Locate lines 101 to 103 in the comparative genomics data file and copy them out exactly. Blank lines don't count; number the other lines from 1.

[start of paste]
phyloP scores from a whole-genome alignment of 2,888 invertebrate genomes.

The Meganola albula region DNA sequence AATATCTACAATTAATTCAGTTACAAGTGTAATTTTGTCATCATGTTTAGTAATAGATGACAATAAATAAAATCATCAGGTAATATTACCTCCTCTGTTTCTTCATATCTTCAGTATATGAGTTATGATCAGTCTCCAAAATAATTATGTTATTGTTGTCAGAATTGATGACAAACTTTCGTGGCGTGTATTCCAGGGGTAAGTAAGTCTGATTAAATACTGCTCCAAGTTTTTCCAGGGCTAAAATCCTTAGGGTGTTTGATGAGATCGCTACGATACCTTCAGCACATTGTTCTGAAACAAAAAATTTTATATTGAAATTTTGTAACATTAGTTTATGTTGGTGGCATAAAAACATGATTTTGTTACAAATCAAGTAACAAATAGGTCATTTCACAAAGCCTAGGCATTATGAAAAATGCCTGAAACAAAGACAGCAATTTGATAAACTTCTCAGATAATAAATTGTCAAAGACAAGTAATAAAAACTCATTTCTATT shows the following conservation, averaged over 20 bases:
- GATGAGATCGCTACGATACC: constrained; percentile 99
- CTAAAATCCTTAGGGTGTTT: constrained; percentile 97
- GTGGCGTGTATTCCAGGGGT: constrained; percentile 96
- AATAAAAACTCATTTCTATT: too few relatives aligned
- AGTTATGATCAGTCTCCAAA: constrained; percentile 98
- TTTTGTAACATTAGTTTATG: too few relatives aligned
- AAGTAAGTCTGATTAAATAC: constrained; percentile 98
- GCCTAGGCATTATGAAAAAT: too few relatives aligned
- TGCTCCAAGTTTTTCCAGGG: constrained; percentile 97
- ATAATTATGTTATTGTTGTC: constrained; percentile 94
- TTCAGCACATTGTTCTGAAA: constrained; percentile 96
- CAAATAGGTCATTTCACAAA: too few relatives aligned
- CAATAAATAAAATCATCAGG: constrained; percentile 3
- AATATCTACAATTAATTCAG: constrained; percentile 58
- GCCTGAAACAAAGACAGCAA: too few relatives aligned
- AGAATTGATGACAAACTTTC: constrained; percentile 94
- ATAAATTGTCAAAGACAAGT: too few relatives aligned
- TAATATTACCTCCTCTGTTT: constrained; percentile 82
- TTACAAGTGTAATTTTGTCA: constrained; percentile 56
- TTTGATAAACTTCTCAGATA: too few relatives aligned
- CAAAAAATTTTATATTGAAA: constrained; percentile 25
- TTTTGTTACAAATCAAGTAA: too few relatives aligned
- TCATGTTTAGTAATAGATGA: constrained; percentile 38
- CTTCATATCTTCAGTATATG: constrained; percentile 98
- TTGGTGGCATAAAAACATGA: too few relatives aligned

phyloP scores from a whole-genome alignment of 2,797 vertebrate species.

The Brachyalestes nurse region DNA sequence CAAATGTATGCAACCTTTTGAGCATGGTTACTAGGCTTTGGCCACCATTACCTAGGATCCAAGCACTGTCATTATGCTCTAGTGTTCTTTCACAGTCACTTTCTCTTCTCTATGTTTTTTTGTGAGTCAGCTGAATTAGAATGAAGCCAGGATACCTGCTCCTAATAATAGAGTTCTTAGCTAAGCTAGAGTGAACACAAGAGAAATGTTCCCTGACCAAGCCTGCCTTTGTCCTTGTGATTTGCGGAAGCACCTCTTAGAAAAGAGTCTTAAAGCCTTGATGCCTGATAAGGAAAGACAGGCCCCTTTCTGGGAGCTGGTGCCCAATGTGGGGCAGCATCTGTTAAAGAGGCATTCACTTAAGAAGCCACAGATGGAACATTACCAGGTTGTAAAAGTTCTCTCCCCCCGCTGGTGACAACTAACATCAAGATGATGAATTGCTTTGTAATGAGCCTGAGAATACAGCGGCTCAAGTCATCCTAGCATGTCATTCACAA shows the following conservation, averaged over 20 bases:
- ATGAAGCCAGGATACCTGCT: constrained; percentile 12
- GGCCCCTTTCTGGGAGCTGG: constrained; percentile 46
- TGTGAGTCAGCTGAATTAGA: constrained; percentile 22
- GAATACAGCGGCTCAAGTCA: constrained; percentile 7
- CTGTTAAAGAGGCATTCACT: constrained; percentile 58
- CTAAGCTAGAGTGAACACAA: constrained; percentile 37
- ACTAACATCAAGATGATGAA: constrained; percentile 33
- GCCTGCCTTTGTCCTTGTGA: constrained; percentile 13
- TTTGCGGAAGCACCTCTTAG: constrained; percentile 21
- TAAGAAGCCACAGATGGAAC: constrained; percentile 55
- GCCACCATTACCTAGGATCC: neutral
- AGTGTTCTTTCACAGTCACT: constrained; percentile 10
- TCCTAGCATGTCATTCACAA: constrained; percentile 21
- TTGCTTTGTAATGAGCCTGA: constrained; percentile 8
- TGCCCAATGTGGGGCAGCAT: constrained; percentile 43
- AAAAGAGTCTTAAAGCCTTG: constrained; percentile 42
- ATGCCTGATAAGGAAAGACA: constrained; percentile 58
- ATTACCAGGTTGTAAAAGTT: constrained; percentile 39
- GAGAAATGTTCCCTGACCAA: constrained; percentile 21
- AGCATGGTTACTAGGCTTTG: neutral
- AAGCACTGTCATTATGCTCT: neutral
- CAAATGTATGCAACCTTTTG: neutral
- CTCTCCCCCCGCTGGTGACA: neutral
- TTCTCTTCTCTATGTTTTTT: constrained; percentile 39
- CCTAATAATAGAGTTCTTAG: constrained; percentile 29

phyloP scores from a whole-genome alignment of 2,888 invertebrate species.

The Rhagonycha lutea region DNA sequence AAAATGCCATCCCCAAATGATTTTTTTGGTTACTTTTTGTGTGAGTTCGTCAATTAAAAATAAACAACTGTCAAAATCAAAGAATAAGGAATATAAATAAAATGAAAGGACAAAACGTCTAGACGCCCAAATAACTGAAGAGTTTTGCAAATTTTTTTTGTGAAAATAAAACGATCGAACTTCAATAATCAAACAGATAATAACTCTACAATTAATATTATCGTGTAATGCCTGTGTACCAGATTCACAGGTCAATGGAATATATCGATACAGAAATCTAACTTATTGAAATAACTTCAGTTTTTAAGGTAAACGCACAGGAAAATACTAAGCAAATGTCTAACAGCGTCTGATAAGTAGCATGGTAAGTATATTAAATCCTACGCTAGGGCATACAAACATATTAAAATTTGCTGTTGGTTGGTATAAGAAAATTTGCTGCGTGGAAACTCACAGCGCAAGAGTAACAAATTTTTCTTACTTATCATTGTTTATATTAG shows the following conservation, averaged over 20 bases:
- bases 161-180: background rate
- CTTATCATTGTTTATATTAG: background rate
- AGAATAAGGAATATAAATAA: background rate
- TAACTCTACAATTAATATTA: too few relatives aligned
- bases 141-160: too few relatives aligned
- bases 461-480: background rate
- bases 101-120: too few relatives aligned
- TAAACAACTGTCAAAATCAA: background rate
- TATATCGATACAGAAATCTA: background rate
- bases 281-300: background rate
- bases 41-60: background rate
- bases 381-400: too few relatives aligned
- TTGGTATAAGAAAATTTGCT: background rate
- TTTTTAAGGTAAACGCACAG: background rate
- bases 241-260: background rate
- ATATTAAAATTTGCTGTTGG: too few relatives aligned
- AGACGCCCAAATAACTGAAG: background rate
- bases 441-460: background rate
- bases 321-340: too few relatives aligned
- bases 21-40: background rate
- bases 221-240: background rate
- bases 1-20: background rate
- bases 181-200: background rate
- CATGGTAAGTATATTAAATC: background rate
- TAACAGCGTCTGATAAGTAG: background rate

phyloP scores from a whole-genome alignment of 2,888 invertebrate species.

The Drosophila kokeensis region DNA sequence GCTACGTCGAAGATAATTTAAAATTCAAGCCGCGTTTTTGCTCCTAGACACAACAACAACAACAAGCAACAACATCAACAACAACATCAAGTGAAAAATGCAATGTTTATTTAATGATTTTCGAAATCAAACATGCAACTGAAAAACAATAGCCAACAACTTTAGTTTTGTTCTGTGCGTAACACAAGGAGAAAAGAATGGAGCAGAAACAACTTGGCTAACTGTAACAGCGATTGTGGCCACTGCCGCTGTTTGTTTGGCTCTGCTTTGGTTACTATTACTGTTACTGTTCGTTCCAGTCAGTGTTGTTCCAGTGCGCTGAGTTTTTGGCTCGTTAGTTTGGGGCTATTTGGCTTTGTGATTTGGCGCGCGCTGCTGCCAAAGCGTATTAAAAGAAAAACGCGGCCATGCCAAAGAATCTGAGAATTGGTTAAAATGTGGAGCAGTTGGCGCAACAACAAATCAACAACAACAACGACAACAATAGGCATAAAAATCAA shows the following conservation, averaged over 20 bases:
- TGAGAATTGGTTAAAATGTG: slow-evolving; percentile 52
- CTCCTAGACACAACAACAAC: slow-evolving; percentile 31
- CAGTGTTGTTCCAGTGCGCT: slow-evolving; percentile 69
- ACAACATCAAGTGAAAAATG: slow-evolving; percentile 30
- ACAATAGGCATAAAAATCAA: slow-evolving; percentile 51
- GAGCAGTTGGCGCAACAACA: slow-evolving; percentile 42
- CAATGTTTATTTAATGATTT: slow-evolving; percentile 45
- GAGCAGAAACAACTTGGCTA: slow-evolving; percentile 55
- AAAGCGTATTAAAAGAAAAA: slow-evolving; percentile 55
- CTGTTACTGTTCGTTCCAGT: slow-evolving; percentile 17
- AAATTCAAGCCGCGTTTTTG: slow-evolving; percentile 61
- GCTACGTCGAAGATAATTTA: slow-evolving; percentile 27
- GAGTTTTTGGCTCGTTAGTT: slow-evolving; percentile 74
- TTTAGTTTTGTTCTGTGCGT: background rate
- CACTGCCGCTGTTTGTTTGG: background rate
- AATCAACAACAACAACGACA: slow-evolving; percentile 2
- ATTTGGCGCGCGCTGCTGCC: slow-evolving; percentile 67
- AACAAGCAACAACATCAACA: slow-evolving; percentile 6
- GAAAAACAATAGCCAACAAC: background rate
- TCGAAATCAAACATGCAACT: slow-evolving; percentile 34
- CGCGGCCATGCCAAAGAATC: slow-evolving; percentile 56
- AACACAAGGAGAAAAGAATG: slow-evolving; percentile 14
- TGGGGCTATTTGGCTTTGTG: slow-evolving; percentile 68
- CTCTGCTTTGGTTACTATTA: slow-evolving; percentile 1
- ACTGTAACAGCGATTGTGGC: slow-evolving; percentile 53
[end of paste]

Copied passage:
- AACAAGCAACAACATCAACA: slow-evolving; percentile 6
- GAAAAACAATAGCCAACAAC: background rate
- TCGAAATCAAACATGCAACT: slow-evolving; percentile 34